Crysis: DirectX 10 vs. DirectX 9

The Crysis demo looks fantastic under both Windows Vista and Windows XP, but which one has the edge?

Crysis, the poster child for modern PC gaming and DirectX 10, will arrive shortly. Crytek has tortured us for years with screenshots and short hands-on experiences showing off the game's wide-open world, with picturesque tropical battlegrounds, perfect for sipping Mai Tais or peppering random bad guys with automatic rifle fire. Crytek released the single-player demo late last week, and we set up a few test systems to see just how the game looks under Windows Vista compared to Windows XP. We also took some in-game benchmarks to see how the frame rates compare in DirectX 9 and DirectX 10.

It wouldn't be an exaggeration to claim that the environments in Crysis come mighty close to photo-realistic. The beaches, sky, and rocks all have a gritty, real-earth feel to them. Crytek took plant matter to a new realm--a botanist would have a field day in Crysis. The palm trees, shrubbery, and grass create the feeling of tropical jungle more so than any other game we've come across.

The game officially limits in-game settings to "high quality" in Windows XP, while Windows Vista gets an additional "very high quality" graphics setting. Crysis still looks good at high quality, but it's a noticeable step down from the very high quality settings. Some ingenious users managed to enable very high quality on the Crysis demo in Windows XP through a clever bit of configuration-file editing. The second image in each set of comparison shots demonstrate what the hacked very high quality settings look like in Windows XP.

As far as we can tell, the difference between very high quality in Windows XP and Windows Vista is quite subtle. We noticed some extra shadowing on the rocks in the Vista version, and while there are differences between the hacked XP shots and the Vista shots, we can't really say that one looks better. Developers have gotten very good at working around hardware limitations to fake great graphics, so we wouldn't be surprised if the DX9 effects were good enough to simulate the results of a more "accurate" DX10 shader.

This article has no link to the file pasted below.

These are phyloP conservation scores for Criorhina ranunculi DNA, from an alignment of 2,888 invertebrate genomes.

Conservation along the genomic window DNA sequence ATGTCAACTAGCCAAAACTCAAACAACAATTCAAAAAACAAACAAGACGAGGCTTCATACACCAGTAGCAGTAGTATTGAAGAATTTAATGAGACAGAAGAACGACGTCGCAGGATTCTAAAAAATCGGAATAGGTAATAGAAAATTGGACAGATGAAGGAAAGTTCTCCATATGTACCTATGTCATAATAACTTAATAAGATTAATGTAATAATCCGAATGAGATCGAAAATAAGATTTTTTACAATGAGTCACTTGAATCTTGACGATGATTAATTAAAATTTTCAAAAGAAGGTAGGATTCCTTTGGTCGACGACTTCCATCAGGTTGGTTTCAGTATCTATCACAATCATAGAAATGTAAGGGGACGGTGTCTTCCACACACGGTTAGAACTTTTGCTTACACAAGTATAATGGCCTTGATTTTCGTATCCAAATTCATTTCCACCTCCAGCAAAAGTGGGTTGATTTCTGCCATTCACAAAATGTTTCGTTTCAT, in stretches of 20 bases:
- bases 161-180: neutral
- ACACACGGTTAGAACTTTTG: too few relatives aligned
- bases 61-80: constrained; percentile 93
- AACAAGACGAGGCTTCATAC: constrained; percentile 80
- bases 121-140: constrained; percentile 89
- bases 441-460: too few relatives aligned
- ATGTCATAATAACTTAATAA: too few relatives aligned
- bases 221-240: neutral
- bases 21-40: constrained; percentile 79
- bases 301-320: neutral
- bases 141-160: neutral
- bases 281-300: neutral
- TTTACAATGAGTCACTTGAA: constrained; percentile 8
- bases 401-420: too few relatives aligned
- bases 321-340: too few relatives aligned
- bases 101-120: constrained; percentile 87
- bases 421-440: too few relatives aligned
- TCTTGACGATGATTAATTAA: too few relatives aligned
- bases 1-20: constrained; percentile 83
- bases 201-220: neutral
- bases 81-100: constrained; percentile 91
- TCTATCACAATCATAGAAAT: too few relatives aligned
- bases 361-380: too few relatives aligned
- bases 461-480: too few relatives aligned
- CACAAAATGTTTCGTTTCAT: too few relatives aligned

Image Comparison

Mouse over image caption to change images.

Vista-Very High Quality XP-Very High Quality XP-High Quality

Vista-Very High Quality XP-Very High Quality XP-High Quality

Vista-Very High Quality XP-Very High Quality XP-High Quality

Vista-Very High Quality XP-Very High Quality XP-High Quality

Vista-Very High Quality XP-Very High Quality XP-High Quality

Vista-Very High Quality XP-Very High Quality XP-High Quality


Image Comparison Continued

Mouse over image caption to change images.

Vista-Very High Quality XP-Very High Quality XP-High Quality

Vista-Very High Quality XP-Very High Quality XP-High Quality

Vista-Very High Quality XP-Very High Quality XP-High Quality

Vista-Very High Quality XP-Very High Quality XP-High Quality

Vista-Very High Quality XP-Very High Quality XP-High Quality

Vista-Very High Quality XP-Very High Quality XP-High Quality

Crysis Demo Performance

Crysis will most definitely join our stable of benchmarks for a long time to come. The very high quality settings in Windows Vista thrashed our GeForce 8800 GTX when we tried running it at high resolutions. Frame rate performance kept doubling once we lowered the quality settings to high, medium, and low. The Vista version performed slightly slower than Windows XP at the same settings, but the difference was within three to five percent at the high and medium settings. The hacked very high quality settings under Windows XP were almost 20 percent faster than the Vista frame rates, but comparing frame rates between the two is pointless because it isn't an apples-to-apples comparison. The image differences between the two versions indicate that they don't have an identical workload.

System Setup: Intel Core 2 X6800, eVGA 680i, 2GB Corsair XMS Memory (1GBx2), 750GB Seagate 7200.10 SATA Hard Disk Drive, Windows XP Professional SP2, Windows Vista Ultimate 32-bit. Graphics Card: GeForce 8800 GTX 768MB. Graphics Driver: Nvidia ForceWare 169.04.

The demo isn't a final release of the game, and as such might not represent all the features that Crysis has to offer. The full game comes out the week of November 12, so be on the lookout for further updates.


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